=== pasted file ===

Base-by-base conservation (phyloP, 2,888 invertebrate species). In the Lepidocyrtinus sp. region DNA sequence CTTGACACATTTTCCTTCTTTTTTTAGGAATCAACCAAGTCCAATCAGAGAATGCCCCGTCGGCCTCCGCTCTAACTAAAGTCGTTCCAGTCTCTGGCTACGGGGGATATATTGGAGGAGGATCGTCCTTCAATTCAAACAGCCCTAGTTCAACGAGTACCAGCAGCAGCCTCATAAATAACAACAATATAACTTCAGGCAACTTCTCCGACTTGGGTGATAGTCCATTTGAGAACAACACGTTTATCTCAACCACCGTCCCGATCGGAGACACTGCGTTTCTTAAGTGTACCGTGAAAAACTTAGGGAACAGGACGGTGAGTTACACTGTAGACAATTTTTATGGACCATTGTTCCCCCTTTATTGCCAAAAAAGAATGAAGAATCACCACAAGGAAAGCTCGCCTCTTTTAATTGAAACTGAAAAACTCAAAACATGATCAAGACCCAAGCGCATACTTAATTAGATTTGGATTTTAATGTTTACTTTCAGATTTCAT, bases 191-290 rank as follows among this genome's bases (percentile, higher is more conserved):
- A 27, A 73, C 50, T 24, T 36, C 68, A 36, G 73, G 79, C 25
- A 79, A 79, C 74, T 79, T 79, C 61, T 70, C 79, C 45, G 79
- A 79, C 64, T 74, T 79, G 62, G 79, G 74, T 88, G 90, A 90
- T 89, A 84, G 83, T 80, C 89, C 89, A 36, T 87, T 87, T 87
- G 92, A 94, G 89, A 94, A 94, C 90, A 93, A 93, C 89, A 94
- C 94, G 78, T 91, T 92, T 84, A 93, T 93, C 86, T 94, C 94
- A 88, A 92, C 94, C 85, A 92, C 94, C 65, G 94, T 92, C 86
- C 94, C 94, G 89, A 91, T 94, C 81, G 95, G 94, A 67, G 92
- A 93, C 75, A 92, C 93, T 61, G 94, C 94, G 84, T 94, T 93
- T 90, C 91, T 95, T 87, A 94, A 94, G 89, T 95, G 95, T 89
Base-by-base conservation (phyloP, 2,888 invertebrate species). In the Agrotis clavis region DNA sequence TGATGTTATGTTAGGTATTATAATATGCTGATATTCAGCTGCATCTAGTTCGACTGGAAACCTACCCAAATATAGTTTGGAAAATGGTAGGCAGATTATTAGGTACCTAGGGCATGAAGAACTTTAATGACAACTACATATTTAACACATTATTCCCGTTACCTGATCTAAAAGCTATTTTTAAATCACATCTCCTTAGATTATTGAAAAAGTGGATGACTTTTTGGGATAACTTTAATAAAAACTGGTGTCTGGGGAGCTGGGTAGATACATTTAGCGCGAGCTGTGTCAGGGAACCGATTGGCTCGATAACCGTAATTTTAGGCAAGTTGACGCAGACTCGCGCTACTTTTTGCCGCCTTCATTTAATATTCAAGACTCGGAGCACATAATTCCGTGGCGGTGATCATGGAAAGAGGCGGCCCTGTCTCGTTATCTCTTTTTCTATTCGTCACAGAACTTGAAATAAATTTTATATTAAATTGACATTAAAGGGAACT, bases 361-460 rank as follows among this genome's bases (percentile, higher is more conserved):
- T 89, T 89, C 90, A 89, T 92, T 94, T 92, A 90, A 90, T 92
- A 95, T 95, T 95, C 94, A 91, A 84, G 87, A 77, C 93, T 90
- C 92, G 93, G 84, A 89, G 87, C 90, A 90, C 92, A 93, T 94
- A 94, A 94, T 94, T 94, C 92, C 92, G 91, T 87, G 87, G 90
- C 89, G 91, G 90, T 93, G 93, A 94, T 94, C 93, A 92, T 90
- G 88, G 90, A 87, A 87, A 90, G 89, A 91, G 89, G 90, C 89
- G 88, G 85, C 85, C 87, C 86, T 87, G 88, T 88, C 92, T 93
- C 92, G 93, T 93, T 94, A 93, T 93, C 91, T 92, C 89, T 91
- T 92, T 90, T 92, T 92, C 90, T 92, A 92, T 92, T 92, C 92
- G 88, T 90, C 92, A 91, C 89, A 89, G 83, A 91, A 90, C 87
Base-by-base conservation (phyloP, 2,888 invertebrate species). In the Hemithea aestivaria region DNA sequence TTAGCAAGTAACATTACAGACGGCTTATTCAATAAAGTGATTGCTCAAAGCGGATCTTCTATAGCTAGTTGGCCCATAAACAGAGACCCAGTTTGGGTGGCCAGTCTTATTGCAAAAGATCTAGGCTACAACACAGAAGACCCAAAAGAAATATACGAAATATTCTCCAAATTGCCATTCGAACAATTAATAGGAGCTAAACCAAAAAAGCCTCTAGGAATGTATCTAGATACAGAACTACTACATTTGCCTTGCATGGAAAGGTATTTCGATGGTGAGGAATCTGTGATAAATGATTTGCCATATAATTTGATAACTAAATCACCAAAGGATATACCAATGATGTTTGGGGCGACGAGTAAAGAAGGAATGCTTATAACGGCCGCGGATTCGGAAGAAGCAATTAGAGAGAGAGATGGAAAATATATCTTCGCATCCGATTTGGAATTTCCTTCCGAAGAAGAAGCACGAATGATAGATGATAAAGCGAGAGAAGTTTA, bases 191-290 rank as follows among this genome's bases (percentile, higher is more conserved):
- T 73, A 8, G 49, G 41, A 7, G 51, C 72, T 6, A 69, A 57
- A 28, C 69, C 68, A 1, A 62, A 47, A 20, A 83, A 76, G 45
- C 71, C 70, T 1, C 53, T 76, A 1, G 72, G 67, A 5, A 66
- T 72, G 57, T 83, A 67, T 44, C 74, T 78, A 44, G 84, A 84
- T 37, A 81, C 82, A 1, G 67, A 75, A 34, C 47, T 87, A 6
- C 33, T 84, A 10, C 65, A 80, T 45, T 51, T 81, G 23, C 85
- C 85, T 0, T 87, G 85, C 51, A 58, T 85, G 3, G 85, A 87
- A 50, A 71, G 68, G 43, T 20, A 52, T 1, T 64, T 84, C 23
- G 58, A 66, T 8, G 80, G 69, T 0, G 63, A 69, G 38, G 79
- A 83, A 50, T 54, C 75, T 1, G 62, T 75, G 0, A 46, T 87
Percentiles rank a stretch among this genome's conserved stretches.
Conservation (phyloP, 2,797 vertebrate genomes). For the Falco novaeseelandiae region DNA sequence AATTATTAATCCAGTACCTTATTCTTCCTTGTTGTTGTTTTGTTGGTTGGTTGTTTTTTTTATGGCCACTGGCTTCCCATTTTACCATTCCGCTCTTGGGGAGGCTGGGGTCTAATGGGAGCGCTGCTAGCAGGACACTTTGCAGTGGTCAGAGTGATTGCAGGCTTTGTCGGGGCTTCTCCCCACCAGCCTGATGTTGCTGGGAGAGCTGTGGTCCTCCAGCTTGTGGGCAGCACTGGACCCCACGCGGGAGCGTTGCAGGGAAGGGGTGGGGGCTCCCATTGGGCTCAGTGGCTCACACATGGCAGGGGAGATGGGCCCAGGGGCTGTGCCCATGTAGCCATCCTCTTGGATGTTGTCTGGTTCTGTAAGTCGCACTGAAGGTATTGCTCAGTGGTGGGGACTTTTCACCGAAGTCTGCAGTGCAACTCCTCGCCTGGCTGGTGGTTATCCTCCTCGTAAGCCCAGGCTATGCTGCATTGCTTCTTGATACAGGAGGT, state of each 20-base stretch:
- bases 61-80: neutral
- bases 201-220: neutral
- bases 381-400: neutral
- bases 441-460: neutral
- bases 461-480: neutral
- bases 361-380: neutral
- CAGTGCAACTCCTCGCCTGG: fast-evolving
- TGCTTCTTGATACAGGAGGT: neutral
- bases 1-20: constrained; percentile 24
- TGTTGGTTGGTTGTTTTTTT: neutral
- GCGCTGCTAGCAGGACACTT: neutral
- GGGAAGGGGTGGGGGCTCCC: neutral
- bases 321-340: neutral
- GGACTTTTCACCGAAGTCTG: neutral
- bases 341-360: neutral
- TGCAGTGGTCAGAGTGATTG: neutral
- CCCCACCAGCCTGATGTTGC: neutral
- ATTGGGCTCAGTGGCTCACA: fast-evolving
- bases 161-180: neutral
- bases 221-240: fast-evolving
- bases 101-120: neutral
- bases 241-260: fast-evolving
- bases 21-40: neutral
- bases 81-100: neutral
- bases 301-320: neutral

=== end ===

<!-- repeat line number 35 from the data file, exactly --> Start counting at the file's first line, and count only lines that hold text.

Conservation (phyloP, 2,797 vertebrate genomes). For the Falco novaeseelandiae region DNA sequence AATTATTAATCCAGTACCTTATTCTTCCTTGTTGTTGTTTTGTTGGTTGGTTGTTTTTTTTATGGCCACTGGCTTCCCATTTTACCATTCCGCTCTTGGGGAGGCTGGGGTCTAATGGGAGCGCTGCTAGCAGGACACTTTGCAGTGGTCAGAGTGATTGCAGGCTTTGTCGGGGCTTCTCCCCACCAGCCTGATGTTGCTGGGAGAGCTGTGGTCCTCCAGCTTGTGGGCAGCACTGGACCCCACGCGGGAGCGTTGCAGGGAAGGGGTGGGGGCTCCCATTGGGCTCAGTGGCTCACACATGGCAGGGGAGATGGGCCCAGGGGCTGTGCCCATGTAGCCATCCTCTTGGATGTTGTCTGGTTCTGTAAGTCGCACTGAAGGTATTGCTCAGTGGTGGGGACTTTTCACCGAAGTCTGCAGTGCAACTCCTCGCCTGGCTGGTGGTTATCCTCCTCGTAAGCCCAGGCTATGCTGCATTGCTTCTTGATACAGGAGGT, state of each 20-base stretch: